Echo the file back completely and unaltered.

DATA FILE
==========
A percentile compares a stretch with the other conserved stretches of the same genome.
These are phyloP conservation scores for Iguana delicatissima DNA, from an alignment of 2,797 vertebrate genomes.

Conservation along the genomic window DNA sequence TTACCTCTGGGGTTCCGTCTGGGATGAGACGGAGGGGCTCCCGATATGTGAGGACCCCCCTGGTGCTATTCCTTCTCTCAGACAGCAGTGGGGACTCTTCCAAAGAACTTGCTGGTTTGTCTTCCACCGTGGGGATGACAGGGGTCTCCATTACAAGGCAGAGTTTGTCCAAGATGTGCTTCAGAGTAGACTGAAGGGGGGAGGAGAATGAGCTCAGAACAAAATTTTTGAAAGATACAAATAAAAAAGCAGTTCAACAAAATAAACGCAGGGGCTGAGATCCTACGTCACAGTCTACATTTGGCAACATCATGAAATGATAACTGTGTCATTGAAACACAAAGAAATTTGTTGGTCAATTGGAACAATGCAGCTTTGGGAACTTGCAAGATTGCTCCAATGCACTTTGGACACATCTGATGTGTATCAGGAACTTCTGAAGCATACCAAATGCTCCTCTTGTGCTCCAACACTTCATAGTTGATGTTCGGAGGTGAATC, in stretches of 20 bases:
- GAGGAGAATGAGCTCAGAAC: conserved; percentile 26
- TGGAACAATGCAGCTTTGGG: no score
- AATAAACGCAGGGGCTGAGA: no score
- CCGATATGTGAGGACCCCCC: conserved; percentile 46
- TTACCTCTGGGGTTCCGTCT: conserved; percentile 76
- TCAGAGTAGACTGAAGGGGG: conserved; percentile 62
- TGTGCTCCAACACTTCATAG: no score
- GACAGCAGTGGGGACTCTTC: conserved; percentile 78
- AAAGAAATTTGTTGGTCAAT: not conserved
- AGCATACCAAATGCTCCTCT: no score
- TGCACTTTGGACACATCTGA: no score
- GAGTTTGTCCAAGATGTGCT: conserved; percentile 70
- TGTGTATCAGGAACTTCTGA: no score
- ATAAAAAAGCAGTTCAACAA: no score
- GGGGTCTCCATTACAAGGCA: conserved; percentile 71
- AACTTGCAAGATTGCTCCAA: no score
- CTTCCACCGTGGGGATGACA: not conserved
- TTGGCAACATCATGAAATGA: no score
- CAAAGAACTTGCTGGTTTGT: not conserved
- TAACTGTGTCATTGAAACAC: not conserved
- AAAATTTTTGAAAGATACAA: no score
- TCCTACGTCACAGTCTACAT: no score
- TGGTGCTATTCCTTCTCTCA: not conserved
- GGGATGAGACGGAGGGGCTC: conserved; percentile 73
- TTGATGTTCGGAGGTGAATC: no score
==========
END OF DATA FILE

A percentile compares a stretch with the other conserved stretches of the same genome.
These are phyloP conservation scores for Iguana delicatissima DNA, from an alignment of 2,797 vertebrate genomes.

Conservation along the genomic window DNA sequence TTACCTCTGGGGTTCCGTCTGGGATGAGACGGAGGGGCTCCCGATATGTGAGGACCCCCCTGGTGCTATTCCTTCTCTCAGACAGCAGTGGGGACTCTTCCAAAGAACTTGCTGGTTTGTCTTCCACCGTGGGGATGACAGGGGTCTCCATTACAAGGCAGAGTTTGTCCAAGATGTGCTTCAGAGTAGACTGAAGGGGGGAGGAGAATGAGCTCAGAACAAAATTTTTGAAAGATACAAATAAAAAAGCAGTTCAACAAAATAAACGCAGGGGCTGAGATCCTACGTCACAGTCTACATTTGGCAACATCATGAAATGATAACTGTGTCATTGAAACACAAAGAAATTTGTTGGTCAATTGGAACAATGCAGCTTTGGGAACTTGCAAGATTGCTCCAATGCACTTTGGACACATCTGATGTGTATCAGGAACTTCTGAAGCATACCAAATGCTCCTCTTGTGCTCCAACACTTCATAGTTGATGTTCGGAGGTGAATC, in stretches of 20 bases:
- GAGGAGAATGAGCTCAGAAC: conserved; percentile 26
- TGGAACAATGCAGCTTTGGG: no score
- AATAAACGCAGGGGCTGAGA: no score
- CCGATATGTGAGGACCCCCC: conserved; percentile 46
- TTACCTCTGGGGTTCCGTCT: conserved; percentile 76
- TCAGAGTAGACTGAAGGGGG: conserved; percentile 62
- TGTGCTCCAACACTTCATAG: no score
- GACAGCAGTGGGGACTCTTC: conserved; percentile 78
- AAAGAAATTTGTTGGTCAAT: not conserved
- AGCATACCAAATGCTCCTCT: no score
- TGCACTTTGGACACATCTGA: no score
- GAGTTTGTCCAAGATGTGCT: conserved; percentile 70
- TGTGTATCAGGAACTTCTGA: no score
- ATAAAAAAGCAGTTCAACAA: no score
- GGGGTCTCCATTACAAGGCA: conserved; percentile 71
- AACTTGCAAGATTGCTCCAA: no score
- CTTCCACCGTGGGGATGACA: not conserved
- TTGGCAACATCATGAAATGA: no score
- CAAAGAACTTGCTGGTTTGT: not conserved
- TAACTGTGTCATTGAAACAC: not conserved
- AAAATTTTTGAAAGATACAA: no score
- TCCTACGTCACAGTCTACAT: no score
- TGGTGCTATTCCTTCTCTCA: not conserved
- GGGATGAGACGGAGGGGCTC: conserved; percentile 73
- TTGATGTTCGGAGGTGAATC: no score